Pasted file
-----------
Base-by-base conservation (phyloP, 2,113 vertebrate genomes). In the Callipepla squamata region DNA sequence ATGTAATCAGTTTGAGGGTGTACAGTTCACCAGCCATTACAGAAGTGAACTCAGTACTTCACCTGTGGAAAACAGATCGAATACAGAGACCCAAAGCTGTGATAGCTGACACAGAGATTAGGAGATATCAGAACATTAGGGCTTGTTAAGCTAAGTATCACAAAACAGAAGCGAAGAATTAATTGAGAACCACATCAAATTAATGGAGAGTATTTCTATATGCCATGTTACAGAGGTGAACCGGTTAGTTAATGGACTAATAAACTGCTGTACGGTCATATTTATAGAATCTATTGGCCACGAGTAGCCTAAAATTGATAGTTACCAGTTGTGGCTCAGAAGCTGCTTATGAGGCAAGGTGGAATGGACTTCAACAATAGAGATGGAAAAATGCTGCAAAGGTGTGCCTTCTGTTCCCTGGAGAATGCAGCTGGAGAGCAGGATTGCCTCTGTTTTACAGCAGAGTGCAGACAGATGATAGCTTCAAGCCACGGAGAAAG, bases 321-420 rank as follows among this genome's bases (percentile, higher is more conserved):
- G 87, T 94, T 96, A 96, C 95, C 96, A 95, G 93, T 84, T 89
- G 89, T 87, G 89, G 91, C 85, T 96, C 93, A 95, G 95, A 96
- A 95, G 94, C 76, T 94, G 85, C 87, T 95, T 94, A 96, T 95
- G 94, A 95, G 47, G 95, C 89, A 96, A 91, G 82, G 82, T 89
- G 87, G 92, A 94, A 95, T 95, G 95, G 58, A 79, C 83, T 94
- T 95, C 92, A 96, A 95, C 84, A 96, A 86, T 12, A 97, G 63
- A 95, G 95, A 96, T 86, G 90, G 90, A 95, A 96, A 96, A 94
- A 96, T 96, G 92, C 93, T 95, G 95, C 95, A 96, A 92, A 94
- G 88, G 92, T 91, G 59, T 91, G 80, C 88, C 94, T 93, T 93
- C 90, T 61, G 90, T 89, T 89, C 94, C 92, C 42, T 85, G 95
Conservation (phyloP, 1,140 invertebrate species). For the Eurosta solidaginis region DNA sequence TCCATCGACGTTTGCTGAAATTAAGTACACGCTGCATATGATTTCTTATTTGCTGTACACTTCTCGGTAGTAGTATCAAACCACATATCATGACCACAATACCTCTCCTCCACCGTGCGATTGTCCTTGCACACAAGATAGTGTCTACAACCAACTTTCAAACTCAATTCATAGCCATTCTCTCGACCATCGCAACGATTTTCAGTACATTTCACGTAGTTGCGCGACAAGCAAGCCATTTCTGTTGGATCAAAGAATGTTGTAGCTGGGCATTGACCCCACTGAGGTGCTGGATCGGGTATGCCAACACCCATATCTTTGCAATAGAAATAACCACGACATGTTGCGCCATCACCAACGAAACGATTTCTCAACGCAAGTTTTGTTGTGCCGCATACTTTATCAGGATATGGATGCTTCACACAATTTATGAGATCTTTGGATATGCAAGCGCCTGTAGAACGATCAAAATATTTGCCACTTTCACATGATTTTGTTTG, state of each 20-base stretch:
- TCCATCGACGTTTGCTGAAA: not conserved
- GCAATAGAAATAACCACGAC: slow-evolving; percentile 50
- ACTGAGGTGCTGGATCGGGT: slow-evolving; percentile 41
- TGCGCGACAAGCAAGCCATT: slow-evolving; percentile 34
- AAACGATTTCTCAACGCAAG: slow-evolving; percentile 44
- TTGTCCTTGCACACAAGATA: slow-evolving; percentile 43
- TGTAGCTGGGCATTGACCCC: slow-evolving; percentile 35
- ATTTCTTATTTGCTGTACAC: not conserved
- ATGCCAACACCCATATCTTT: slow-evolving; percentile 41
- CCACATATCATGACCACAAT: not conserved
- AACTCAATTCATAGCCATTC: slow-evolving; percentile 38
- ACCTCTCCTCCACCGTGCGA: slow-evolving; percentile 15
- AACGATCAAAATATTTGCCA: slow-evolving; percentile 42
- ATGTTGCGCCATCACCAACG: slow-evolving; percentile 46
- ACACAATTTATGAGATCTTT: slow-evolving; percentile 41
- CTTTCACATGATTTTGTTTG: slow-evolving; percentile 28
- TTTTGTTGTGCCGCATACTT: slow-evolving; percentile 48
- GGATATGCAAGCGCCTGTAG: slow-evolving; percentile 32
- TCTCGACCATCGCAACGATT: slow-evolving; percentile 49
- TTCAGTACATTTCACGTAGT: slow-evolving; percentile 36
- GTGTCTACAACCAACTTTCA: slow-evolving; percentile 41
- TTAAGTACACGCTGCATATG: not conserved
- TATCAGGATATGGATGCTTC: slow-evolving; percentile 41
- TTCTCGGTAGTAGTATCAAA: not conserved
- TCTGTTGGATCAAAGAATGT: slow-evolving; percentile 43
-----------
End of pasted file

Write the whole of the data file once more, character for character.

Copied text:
Base-by-base conservation (phyloP, 2,113 vertebrate genomes). In the Callipepla squamata region DNA sequence ATGTAATCAGTTTGAGGGTGTACAGTTCACCAGCCATTACAGAAGTGAACTCAGTACTTCACCTGTGGAAAACAGATCGAATACAGAGACCCAAAGCTGTGATAGCTGACACAGAGATTAGGAGATATCAGAACATTAGGGCTTGTTAAGCTAAGTATCACAAAACAGAAGCGAAGAATTAATTGAGAACCACATCAAATTAATGGAGAGTATTTCTATATGCCATGTTACAGAGGTGAACCGGTTAGTTAATGGACTAATAAACTGCTGTACGGTCATATTTATAGAATCTATTGGCCACGAGTAGCCTAAAATTGATAGTTACCAGTTGTGGCTCAGAAGCTGCTTATGAGGCAAGGTGGAATGGACTTCAACAATAGAGATGGAAAAATGCTGCAAAGGTGTGCCTTCTGTTCCCTGGAGAATGCAGCTGGAGAGCAGGATTGCCTCTGTTTTACAGCAGAGTGCAGACAGATGATAGCTTCAAGCCACGGAGAAAG, bases 321-420 rank as follows among this genome's bases (percentile, higher is more conserved):
- G 87, T 94, T 96, A 96, C 95, C 96, A 95, G 93, T 84, T 89
- G 89, T 87, G 89, G 91, C 85, T 96, C 93, A 95, G 95, A 96
- A 95, G 94, C 76, T 94, G 85, C 87, T 95, T 94, A 96, T 95
- G 94, A 95, G 47, G 95, C 89, A 96, A 91, G 82, G 82, T 89
- G 87, G 92, A 94, A 95, T 95, G 95, G 58, A 79, C 83, T 94
- T 95, C 92, A 96, A 95, C 84, A 96, A 86, T 12, A 97, G 63
- A 95, G 95, A 96, T 86, G 90, G 90, A 95, A 96, A 96, A 94
- A 96, T 96, G 92, C 93, T 95, G 95, C 95, A 96, A 92, A 94
- G 88, G 92, T 91, G 59, T 91, G 80, C 88, C 94, T 93, T 93
- C 90, T 61, G 90, T 89, T 89, C 94, C 92, C 42, T 85, G 95
Conservation (phyloP, 1,140 invertebrate species). For the Eurosta solidaginis region DNA sequence TCCATCGACGTTTGCTGAAATTAAGTACACGCTGCATATGATTTCTTATTTGCTGTACACTTCTCGGTAGTAGTATCAAACCACATATCATGACCACAATACCTCTCCTCCACCGTGCGATTGTCCTTGCACACAAGATAGTGTCTACAACCAACTTTCAAACTCAATTCATAGCCATTCTCTCGACCATCGCAACGATTTTCAGTACATTTCACGTAGTTGCGCGACAAGCAAGCCATTTCTGTTGGATCAAAGAATGTTGTAGCTGGGCATTGACCCCACTGAGGTGCTGGATCGGGTATGCCAACACCCATATCTTTGCAATAGAAATAACCACGACATGTTGCGCCATCACCAACGAAACGATTTCTCAACGCAAGTTTTGTTGTGCCGCATACTTTATCAGGATATGGATGCTTCACACAATTTATGAGATCTTTGGATATGCAAGCGCCTGTAGAACGATCAAAATATTTGCCACTTTCACATGATTTTGTTTG, state of each 20-base stretch:
- TCCATCGACGTTTGCTGAAA: not conserved
- GCAATAGAAATAACCACGAC: slow-evolving; percentile 50
- ACTGAGGTGCTGGATCGGGT: slow-evolving; percentile 41
- TGCGCGACAAGCAAGCCATT: slow-evolving; percentile 34
- AAACGATTTCTCAACGCAAG: slow-evolving; percentile 44
- TTGTCCTTGCACACAAGATA: slow-evolving; percentile 43
- TGTAGCTGGGCATTGACCCC: slow-evolving; percentile 35
- ATTTCTTATTTGCTGTACAC: not conserved
- ATGCCAACACCCATATCTTT: slow-evolving; percentile 41
- CCACATATCATGACCACAAT: not conserved
- AACTCAATTCATAGCCATTC: slow-evolving; percentile 38
- ACCTCTCCTCCACCGTGCGA: slow-evolving; percentile 15
- AACGATCAAAATATTTGCCA: slow-evolving; percentile 42
- ATGTTGCGCCATCACCAACG: slow-evolving; percentile 46
- ACACAATTTATGAGATCTTT: slow-evolving; percentile 41
- CTTTCACATGATTTTGTTTG: slow-evolving; percentile 28
- TTTTGTTGTGCCGCATACTT: slow-evolving; percentile 48
- GGATATGCAAGCGCCTGTAG: slow-evolving; percentile 32
- TCTCGACCATCGCAACGATT: slow-evolving; percentile 49
- TTCAGTACATTTCACGTAGT: slow-evolving; percentile 36
- GTGTCTACAACCAACTTTCA: slow-evolving; percentile 41
- TTAAGTACACGCTGCATATG: not conserved
- TATCAGGATATGGATGCTTC: slow-evolving; percentile 41
- TTCTCGGTAGTAGTATCAAA: not conserved
- TCTGTTGGATCAAAGAATGT: slow-evolving; percentile 43